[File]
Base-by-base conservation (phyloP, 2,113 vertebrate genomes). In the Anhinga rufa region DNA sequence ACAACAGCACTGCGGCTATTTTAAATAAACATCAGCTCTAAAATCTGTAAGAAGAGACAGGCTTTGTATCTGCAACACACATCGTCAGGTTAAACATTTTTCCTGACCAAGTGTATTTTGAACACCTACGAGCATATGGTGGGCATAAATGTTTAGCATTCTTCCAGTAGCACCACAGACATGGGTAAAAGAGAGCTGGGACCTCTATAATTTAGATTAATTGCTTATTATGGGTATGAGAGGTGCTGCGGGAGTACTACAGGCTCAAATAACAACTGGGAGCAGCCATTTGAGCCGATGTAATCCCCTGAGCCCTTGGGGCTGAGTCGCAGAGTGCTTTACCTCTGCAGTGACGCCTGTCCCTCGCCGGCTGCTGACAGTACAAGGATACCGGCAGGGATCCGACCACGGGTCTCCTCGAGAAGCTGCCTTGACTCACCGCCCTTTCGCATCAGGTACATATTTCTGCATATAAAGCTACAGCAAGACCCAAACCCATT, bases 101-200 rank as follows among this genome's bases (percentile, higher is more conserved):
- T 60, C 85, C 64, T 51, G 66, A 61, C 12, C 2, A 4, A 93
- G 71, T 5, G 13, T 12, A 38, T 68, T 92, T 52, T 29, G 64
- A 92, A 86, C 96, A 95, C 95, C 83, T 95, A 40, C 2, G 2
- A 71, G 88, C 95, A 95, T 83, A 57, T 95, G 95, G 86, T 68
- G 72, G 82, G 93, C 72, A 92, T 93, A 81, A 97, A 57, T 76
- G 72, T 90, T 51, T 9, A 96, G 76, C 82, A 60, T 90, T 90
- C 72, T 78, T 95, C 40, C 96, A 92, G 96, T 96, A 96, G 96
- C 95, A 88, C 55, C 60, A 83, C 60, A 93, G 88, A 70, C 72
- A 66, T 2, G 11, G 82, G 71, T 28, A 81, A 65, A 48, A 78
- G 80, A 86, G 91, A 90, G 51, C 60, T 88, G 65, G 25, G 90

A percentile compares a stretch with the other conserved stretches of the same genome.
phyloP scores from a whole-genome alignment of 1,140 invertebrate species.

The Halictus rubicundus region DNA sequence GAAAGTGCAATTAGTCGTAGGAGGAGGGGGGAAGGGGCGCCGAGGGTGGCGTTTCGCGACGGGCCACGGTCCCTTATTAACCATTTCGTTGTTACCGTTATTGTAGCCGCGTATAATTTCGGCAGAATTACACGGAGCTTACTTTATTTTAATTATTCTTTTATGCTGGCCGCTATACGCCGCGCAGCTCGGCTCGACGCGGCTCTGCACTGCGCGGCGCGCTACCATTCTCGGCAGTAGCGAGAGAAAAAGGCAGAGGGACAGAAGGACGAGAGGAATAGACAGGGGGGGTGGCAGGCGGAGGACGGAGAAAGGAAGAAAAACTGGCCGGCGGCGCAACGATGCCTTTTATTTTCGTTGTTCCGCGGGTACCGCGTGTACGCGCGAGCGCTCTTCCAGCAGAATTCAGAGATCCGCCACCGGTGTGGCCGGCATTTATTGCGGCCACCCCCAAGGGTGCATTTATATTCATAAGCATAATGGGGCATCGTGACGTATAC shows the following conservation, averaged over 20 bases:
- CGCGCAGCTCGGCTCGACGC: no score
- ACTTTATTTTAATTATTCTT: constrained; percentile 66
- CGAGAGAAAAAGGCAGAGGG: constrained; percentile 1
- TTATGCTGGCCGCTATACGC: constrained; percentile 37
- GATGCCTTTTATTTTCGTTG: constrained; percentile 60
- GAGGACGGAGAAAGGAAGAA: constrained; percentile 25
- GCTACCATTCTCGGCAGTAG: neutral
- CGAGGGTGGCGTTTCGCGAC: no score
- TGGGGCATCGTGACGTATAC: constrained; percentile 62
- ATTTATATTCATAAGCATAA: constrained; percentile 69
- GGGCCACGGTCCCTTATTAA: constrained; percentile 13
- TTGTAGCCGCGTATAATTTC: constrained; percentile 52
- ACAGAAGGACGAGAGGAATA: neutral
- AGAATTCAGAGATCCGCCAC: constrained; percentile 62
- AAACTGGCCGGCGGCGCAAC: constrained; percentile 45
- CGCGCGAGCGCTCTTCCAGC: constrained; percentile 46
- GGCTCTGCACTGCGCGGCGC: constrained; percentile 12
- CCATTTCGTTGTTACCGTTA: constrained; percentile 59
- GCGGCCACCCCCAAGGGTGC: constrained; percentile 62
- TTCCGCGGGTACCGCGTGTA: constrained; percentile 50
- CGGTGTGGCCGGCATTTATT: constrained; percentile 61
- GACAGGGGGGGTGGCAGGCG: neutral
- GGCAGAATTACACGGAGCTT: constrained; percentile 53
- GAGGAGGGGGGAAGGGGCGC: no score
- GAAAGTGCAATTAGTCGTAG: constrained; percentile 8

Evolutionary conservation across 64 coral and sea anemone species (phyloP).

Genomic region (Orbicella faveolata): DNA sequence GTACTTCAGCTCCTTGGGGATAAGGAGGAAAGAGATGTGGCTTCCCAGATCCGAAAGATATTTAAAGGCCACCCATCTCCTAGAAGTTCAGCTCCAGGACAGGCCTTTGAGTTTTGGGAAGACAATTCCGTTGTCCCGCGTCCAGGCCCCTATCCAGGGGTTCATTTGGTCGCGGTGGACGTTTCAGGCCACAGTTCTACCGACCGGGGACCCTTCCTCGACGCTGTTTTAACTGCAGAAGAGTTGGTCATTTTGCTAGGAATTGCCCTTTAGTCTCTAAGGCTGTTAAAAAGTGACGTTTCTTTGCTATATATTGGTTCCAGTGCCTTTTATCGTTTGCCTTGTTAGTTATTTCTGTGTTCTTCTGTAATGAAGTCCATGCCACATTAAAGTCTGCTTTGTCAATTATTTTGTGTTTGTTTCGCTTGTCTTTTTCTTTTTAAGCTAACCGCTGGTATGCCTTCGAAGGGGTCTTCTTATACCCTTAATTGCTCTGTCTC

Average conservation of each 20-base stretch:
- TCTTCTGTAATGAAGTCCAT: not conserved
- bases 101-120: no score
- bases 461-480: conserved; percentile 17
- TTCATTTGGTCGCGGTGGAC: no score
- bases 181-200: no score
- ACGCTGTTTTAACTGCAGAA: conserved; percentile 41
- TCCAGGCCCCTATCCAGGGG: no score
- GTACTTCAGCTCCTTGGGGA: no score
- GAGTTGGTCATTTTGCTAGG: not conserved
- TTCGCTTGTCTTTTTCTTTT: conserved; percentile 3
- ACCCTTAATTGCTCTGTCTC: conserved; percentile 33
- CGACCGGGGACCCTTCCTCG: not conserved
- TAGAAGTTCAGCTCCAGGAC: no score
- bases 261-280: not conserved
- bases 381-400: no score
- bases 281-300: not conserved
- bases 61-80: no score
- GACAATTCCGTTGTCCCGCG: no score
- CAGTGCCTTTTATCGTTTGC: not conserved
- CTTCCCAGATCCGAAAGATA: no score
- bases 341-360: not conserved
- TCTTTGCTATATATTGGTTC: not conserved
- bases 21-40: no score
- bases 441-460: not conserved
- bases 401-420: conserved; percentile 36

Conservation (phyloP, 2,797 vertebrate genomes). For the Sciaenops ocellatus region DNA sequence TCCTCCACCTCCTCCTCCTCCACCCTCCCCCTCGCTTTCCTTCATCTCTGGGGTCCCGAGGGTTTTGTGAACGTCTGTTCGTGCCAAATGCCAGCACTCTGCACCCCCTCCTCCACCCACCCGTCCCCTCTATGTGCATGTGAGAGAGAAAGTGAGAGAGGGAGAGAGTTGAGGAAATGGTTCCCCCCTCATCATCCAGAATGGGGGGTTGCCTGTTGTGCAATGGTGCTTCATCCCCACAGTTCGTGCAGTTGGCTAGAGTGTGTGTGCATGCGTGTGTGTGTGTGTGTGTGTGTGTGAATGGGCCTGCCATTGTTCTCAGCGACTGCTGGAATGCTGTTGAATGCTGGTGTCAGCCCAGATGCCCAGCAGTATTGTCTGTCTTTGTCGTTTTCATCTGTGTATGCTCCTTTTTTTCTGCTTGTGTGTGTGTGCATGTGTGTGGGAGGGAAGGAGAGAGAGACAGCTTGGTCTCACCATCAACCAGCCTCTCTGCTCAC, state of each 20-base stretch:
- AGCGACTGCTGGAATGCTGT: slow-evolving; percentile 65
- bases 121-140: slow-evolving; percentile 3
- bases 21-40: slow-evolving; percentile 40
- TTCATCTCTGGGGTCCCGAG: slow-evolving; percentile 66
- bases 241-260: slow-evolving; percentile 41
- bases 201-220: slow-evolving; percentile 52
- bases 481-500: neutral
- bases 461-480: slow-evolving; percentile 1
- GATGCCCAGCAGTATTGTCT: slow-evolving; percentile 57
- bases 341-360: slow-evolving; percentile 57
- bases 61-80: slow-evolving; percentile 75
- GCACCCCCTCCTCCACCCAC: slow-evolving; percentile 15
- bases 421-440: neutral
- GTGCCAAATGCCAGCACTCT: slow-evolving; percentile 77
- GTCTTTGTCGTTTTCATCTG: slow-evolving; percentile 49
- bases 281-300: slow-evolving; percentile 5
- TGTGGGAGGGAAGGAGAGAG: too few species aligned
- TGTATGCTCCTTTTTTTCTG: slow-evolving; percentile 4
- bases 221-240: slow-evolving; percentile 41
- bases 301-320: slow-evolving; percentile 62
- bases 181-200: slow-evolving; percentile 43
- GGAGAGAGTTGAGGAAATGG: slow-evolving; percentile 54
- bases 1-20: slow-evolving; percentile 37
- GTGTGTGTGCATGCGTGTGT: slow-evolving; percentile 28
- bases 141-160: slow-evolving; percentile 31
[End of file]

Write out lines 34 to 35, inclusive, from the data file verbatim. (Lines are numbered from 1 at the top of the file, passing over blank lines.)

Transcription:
- TTCCGCGGGTACCGCGTGTA: constrained; percentile 50
- CGGTGTGGCCGGCATTTATT: constrained; percentile 61